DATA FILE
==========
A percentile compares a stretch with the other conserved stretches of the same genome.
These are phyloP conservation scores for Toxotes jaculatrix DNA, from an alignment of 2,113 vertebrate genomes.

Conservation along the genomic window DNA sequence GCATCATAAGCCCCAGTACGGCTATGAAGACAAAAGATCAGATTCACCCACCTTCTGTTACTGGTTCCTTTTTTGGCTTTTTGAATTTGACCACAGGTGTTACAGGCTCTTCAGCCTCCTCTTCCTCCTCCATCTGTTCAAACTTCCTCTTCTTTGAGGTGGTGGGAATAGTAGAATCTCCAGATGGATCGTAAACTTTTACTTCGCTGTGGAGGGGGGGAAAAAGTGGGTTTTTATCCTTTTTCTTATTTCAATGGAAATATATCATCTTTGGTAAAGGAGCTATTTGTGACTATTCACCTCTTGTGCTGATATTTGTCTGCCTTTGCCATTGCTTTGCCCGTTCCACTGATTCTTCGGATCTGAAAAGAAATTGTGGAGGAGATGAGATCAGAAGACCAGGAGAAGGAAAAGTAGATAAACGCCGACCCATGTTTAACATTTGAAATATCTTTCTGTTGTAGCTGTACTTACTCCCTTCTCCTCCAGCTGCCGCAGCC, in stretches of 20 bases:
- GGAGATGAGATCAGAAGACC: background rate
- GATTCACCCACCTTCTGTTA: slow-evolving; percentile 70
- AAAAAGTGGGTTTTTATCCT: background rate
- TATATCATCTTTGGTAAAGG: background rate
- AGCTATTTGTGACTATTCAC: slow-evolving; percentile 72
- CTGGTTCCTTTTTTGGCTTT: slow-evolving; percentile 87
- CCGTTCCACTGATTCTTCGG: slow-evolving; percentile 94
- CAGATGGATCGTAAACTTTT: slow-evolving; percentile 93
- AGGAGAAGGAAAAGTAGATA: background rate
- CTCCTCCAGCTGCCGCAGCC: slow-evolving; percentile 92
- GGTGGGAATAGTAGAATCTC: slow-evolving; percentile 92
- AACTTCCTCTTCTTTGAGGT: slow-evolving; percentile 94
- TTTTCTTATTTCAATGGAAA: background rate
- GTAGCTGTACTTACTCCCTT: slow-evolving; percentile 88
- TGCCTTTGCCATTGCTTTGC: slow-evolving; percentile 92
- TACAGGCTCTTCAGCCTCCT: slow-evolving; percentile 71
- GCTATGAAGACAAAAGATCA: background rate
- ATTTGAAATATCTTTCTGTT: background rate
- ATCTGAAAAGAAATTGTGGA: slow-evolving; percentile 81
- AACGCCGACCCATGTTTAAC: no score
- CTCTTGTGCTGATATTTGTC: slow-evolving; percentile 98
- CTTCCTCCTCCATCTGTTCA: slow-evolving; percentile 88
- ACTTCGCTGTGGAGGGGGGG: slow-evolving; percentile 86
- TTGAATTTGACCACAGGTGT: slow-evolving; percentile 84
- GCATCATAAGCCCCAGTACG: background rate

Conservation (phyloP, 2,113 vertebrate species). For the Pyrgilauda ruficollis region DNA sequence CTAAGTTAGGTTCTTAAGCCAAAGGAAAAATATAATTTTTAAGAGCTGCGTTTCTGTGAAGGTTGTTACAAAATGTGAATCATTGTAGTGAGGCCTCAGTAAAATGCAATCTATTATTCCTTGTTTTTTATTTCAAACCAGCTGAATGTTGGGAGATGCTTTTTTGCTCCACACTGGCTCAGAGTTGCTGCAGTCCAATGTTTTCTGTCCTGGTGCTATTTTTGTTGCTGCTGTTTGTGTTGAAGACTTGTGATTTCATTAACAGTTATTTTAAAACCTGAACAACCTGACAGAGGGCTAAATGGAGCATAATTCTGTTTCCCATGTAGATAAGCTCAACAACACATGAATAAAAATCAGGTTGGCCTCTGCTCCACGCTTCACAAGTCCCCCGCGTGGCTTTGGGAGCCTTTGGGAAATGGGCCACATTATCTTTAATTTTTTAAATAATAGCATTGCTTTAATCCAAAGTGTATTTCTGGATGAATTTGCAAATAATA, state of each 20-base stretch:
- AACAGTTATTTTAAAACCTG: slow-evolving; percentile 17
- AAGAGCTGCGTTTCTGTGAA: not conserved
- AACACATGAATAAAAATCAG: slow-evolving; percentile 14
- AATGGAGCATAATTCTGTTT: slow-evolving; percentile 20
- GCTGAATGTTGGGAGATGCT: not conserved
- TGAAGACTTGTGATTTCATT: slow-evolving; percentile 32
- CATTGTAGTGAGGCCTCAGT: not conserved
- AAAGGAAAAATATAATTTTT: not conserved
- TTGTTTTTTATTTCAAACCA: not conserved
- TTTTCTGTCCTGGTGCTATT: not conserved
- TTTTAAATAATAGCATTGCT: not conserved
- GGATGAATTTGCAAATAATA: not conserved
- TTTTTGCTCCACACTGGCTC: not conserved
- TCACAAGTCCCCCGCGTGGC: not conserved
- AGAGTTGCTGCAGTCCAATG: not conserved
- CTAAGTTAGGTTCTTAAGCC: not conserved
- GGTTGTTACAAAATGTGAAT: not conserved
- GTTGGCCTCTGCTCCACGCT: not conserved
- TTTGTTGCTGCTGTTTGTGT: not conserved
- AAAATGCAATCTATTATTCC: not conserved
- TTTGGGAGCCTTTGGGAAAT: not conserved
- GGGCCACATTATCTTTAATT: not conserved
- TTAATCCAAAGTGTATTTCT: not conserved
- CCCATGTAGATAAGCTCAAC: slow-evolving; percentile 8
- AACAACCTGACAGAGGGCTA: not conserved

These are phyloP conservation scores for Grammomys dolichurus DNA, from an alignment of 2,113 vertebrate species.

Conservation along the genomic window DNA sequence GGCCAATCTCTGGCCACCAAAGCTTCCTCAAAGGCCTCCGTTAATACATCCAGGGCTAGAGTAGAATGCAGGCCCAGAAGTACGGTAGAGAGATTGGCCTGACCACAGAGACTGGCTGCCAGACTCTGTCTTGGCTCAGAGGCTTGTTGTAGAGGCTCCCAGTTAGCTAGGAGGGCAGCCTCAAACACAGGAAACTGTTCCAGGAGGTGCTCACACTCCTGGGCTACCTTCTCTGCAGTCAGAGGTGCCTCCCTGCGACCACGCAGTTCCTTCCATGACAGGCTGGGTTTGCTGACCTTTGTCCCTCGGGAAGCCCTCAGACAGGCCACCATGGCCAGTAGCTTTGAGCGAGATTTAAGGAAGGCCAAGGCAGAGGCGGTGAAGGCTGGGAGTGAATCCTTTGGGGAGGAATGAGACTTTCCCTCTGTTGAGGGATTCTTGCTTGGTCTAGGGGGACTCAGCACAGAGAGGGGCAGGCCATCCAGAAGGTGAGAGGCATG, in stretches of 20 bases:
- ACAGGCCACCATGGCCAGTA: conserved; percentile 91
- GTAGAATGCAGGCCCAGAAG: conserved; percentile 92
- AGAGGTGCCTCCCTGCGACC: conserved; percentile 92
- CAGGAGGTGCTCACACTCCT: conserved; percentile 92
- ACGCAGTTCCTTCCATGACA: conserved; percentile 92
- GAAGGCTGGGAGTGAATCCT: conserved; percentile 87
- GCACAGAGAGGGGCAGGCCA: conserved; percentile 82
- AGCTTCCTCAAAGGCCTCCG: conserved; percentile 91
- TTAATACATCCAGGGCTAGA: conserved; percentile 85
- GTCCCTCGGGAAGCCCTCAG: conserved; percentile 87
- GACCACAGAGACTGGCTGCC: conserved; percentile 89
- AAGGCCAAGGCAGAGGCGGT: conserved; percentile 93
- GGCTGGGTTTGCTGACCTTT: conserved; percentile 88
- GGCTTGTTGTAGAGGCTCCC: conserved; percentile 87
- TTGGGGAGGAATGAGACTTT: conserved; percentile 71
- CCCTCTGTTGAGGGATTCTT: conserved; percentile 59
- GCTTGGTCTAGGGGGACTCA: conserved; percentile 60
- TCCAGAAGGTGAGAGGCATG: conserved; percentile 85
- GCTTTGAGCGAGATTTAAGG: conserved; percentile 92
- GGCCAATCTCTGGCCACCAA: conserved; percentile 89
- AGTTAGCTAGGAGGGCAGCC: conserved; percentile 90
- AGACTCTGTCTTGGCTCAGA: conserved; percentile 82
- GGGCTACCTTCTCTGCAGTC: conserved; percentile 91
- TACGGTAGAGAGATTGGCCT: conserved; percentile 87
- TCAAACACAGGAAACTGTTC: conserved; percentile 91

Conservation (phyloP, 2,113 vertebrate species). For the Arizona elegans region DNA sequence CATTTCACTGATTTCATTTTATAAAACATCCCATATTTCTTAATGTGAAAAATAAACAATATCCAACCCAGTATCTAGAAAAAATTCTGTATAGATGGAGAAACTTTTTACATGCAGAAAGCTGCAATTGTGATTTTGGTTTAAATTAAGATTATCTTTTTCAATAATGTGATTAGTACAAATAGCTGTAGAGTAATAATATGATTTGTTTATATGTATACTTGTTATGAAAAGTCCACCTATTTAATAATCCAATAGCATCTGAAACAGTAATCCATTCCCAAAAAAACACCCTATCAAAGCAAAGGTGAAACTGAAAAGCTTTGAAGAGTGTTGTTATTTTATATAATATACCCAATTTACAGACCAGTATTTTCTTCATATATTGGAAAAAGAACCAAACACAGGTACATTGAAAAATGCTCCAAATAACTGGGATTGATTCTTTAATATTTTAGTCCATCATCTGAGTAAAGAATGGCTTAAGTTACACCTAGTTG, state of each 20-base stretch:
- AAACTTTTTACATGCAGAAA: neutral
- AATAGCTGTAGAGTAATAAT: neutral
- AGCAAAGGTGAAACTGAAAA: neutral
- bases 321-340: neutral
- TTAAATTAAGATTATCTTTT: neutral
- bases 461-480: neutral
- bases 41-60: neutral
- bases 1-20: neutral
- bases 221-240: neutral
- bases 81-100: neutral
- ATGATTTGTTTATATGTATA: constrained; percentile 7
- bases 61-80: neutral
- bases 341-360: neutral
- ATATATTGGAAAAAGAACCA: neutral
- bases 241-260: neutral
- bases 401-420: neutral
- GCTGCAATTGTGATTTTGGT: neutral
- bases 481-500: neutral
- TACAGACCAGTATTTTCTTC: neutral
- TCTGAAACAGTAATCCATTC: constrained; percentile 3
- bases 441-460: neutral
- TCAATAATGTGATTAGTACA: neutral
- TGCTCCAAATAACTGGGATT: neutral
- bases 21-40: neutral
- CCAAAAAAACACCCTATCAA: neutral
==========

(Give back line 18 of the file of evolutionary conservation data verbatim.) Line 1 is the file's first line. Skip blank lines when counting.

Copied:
- TGCCTTTGCCATTGCTTTGC: slow-evolving; percentile 92